The unique eludes us; yet we remain faithful to the ideal of it; and in spite of sense and of our merely abstract thinking, it becomes for us the most real thing in the actual world, although for us it is the elusive goal of an infinite quest.
Man you can define; but the true essence of any man, say, for instance, of Abraham Lincoln, remains the endlessly elusive and mysterious object of the biographer's interest, of the historian's comments, of popular legend, and of patriotic devotion.
I teach at Harvard that the world and the heavens, and the stars are all real, but not so damned real, you see.
Only the more uncompromising of the mystics still seek for knowledge in a silent land of absolute intuition, where the intellect finally lays down its conceptual tools, and rests from its pragmatic labors, while its works do not follow it, but are simply forgotten, and are as if they never had been.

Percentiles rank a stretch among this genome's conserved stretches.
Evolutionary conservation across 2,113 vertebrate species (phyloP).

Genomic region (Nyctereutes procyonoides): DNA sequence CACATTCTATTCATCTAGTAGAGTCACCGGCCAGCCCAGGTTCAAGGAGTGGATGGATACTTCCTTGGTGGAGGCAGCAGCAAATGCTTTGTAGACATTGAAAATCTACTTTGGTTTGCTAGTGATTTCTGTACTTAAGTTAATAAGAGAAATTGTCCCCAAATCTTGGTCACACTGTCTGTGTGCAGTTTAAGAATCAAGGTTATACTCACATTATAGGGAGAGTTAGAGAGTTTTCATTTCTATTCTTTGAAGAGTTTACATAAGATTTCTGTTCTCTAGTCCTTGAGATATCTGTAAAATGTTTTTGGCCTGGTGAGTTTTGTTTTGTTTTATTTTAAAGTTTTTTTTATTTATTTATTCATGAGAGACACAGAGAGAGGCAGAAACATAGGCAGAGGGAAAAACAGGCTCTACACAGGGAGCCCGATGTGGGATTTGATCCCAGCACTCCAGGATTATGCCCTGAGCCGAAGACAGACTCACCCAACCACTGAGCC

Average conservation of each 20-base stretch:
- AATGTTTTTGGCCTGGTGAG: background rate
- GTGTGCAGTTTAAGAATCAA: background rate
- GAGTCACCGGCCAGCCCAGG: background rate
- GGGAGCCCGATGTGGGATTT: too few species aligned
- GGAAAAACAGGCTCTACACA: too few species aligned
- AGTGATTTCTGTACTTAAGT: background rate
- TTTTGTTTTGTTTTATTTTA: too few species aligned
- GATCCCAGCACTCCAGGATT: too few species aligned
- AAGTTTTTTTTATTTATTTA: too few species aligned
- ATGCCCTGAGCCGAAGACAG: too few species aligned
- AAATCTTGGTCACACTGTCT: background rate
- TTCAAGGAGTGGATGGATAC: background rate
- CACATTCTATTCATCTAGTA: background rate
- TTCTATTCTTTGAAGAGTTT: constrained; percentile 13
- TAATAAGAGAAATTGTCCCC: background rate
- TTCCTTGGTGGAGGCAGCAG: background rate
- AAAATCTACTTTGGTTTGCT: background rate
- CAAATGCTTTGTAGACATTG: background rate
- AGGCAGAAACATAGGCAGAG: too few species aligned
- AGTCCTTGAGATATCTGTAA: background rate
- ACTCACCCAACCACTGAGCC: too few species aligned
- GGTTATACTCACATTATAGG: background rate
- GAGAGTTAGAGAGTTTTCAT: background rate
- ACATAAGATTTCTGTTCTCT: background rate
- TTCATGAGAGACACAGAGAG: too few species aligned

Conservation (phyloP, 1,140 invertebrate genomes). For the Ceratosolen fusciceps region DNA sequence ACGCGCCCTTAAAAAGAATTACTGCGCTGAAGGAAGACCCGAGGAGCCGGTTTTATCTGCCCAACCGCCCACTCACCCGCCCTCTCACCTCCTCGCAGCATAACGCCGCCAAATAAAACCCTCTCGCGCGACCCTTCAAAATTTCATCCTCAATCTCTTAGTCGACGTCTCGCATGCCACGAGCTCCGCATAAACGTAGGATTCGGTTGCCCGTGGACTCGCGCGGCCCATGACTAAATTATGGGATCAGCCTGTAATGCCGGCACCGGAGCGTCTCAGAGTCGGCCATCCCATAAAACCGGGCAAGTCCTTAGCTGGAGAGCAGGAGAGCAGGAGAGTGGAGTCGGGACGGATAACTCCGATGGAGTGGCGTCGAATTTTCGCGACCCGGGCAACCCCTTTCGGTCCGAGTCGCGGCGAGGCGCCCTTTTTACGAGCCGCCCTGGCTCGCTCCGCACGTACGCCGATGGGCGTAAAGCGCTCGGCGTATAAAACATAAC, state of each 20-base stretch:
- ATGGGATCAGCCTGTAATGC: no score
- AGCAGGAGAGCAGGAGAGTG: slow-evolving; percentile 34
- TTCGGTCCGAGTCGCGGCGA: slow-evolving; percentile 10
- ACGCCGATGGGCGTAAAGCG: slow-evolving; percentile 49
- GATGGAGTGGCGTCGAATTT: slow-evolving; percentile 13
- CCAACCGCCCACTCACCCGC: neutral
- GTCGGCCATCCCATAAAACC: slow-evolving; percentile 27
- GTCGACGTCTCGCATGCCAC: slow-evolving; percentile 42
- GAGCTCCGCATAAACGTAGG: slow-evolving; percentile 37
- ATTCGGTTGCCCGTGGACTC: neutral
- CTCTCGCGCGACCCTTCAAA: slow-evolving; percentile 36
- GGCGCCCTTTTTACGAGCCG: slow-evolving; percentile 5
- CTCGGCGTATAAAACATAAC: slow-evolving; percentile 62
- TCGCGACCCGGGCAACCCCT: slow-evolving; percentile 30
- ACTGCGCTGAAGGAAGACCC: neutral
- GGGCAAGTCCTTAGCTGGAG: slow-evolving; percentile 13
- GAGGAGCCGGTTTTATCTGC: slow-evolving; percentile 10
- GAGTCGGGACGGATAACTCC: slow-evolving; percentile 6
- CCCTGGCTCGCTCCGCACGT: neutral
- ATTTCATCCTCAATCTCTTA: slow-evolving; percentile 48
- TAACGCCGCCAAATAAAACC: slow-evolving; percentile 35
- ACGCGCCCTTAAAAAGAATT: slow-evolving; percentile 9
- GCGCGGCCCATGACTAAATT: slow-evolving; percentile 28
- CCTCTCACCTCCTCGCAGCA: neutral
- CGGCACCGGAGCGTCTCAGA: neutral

No consensus of men can make an error erroneous. We can only find or commit an error, not create it. When we commit an error, we say what was an error already.
If usually the "present age" is no very long time, still, at our pleasure, or in the service of some such unity of meaning as the history of civilization, or the study of geology, may suggest, we may conceive the present as extending over many centuries, or over a hundred thousand years.
By an individual being, whatever one's metaphysical doctrine, one means an unique being, that is, a being which is alone of its own type, or is such that no other of its class exists.
Listen to any musical phrase or rhythm, and grasp it as a whole, and you thereupon have present in you the image, so to speak, of the divine knowledge of the temporal order.